The declared objectives of the law — strengthening family farming and protecting against speculative trade in agricultural land — generally do not raise any controversy regarding their constitutionality. Unfortunately, measures undertaken to reach those objectives in many cases are arbitrary and disproportionate.
The Polish government’s Agricultural Land Conveyances Act proposal introduces changes that have the purpose of, among other things, limiting the possibility of purchasing agricultural land by foreigners.
On May 1, Poland will have been a member state of the European Union for 12 years; on this date, the period of protection regarding the purchase of Polish agricultural land by foreigners will come to an end.
This has caused some to claim that after that day, agricultural land in Poland would be of growing interest to purchasers from other EU countries, especially from countries where the price of land is far higher than in Poland.
The introduction of strict regulations governing the purchase of agricultural land from private parties raises doubts regarding their constitutionality. As a rule, only individual farmers will be able to buy agricultural properties.
According to the draft bill, a person is not considered an individual farmer if they reside outside the municipality in which the land is located, even if they have appropriate qualifications and personally cultivate the land.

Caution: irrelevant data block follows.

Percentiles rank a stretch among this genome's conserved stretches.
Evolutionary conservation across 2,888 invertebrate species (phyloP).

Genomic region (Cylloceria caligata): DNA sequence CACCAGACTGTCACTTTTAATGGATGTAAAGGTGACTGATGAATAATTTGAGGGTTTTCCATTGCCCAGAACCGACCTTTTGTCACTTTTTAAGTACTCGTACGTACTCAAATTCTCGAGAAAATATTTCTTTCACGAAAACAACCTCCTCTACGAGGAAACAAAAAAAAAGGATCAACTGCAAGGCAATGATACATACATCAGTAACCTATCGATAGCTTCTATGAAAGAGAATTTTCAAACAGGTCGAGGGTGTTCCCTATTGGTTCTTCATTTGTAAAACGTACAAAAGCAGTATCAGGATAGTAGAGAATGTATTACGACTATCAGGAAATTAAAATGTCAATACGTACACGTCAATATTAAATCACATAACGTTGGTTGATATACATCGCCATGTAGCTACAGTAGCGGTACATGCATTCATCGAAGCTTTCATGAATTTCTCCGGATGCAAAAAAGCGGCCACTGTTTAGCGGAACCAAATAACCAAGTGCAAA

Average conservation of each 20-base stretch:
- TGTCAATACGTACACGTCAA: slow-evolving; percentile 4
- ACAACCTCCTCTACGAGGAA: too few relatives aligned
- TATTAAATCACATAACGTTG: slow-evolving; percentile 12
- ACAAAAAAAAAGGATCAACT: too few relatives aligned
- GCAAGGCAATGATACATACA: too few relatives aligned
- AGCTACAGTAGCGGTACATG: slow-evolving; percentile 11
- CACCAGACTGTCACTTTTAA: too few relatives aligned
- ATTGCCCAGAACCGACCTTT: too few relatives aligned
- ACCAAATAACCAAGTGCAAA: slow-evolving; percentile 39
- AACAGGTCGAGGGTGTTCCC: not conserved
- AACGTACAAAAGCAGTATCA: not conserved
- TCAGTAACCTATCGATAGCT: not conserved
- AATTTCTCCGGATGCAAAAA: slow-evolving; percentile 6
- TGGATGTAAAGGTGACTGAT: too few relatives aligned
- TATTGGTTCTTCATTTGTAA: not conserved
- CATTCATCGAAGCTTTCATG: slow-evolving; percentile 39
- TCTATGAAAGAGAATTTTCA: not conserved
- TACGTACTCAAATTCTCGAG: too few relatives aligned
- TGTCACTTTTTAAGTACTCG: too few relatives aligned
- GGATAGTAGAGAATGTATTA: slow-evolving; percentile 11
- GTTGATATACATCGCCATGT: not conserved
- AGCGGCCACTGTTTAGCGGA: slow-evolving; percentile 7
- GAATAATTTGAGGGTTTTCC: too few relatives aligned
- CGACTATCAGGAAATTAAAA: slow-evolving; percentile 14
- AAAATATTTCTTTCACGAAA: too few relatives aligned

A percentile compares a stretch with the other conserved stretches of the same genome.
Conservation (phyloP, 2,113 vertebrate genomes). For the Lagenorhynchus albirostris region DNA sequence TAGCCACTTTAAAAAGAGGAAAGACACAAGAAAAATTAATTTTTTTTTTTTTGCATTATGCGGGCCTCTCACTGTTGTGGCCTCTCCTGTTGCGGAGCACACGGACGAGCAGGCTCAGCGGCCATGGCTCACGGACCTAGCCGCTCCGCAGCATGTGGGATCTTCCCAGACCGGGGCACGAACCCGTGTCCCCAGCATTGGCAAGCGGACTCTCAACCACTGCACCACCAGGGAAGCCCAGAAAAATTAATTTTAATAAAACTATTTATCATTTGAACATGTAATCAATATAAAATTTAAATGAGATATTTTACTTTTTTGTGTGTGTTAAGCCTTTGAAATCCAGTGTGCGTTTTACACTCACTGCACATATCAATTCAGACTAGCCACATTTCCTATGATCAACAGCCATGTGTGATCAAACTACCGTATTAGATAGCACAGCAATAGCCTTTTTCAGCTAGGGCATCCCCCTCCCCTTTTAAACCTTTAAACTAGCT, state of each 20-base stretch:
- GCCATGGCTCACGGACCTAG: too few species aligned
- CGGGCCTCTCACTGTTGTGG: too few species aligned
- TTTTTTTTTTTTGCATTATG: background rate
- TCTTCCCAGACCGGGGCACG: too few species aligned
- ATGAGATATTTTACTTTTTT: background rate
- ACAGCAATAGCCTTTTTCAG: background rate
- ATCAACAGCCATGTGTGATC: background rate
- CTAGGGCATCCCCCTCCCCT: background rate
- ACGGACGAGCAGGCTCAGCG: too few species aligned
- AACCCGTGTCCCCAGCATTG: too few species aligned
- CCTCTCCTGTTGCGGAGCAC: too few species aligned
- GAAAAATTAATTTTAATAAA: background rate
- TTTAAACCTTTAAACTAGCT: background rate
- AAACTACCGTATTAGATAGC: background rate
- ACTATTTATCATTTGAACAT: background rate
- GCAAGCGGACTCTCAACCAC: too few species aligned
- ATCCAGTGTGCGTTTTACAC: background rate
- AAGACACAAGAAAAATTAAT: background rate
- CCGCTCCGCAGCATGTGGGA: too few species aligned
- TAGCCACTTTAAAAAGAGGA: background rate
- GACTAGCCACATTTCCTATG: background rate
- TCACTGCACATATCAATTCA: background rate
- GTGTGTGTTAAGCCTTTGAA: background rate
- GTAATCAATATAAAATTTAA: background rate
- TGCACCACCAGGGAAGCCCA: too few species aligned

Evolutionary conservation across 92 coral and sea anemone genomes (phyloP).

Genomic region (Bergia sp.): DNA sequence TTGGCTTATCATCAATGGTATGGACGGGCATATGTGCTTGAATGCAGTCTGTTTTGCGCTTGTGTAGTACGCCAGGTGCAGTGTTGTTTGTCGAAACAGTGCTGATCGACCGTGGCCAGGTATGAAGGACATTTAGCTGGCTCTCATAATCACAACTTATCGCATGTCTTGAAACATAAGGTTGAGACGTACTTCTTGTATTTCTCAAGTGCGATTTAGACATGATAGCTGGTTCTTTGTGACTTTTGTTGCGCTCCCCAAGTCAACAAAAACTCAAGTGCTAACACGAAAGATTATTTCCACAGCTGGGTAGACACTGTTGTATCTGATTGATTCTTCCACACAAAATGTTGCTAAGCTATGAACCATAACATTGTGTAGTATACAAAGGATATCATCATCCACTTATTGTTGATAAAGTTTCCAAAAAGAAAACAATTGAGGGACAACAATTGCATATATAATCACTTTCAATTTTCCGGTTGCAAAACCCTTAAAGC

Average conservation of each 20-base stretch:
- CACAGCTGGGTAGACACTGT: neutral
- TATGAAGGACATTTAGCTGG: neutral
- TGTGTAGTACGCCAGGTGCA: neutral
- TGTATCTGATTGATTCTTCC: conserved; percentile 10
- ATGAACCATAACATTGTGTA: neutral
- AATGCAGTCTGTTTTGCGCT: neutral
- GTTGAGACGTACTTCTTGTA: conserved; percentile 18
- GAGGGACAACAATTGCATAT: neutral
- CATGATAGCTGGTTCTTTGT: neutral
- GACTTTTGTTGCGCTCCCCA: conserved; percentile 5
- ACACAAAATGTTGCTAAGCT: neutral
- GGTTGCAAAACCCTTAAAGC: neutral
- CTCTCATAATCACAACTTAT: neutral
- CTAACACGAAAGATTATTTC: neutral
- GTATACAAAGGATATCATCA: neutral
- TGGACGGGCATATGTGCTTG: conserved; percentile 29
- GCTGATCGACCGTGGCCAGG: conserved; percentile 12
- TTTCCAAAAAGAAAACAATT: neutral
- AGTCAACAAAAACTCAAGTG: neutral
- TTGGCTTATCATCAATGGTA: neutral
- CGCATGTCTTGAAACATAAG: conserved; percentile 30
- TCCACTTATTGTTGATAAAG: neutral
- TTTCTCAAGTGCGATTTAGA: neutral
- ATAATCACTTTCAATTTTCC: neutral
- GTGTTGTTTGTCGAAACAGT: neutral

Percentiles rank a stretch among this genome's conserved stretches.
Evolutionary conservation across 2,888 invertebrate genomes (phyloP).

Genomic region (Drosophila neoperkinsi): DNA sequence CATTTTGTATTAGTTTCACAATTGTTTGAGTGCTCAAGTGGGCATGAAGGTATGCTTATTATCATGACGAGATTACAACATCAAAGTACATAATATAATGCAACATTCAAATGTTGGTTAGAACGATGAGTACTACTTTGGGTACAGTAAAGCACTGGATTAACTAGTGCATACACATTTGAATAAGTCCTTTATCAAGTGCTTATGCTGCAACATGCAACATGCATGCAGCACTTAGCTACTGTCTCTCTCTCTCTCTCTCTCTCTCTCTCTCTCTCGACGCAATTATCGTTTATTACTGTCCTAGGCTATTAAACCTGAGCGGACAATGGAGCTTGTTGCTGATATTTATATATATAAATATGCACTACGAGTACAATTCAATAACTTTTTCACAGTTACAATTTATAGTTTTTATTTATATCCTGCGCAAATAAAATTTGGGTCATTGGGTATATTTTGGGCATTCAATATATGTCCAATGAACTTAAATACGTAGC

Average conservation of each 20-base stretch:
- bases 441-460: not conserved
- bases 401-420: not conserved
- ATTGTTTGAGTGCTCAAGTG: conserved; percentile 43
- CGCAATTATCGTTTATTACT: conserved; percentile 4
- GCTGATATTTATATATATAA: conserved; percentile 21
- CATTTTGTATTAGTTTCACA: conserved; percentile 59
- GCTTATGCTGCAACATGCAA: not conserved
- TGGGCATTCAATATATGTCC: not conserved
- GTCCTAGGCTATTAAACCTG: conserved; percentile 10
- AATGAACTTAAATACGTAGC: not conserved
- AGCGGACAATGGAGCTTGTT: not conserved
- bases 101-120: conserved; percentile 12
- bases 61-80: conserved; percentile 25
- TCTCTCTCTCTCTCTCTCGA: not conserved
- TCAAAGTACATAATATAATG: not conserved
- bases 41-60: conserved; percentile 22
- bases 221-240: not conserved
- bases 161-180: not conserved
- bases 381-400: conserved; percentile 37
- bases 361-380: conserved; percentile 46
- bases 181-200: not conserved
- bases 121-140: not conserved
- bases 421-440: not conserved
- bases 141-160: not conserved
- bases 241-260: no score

Moreover, the new law makes it impossible for those who are qualified in agriculture or have experience in farming to buy agricultural land if they have not done it yet.
Lawyers from the Helsinki Foundation for Human Rights are also concerned about the constitutionality of an obligation to personally manage an agricultural farm for 10 years from the date of purchase. This period seems to be too long, and in order to get an exception, one must fulfill strict requirements, such as selling the land to a loved one or demonstrating a fortuitous event.
“In light of the Constitution, consequences of not complying with this obligation, namely the [state]'s right to request the obligatory purchase of an agricultural property, are disproportionate. This idea may be perceived as a kind of punitive expropriation. Due to the fact that carrying out such an expropriation would not be necessary for the realization of a public objective, it would be unconstitutional”, said Marcin Szwed, a lawyer with the HFHR.
According to the HFHR, the discussed law also unjustifiably favors churches and religious associations, to which the above-mentioned restrictions do not apply. Such a privilege can be justified neither by the tasks performed by religious communities nor by any other factors.
The draft proposal also repeals the priority purchase right of those who lost possessions under socialist rule in Poland, when no compensation was provided.
"Such change seems to be difficult to accept, especially knowing that for many people, like those who lost their property because of a communist decree on agricultural reform, the priority right was the only form of moral compensation," added Szwed.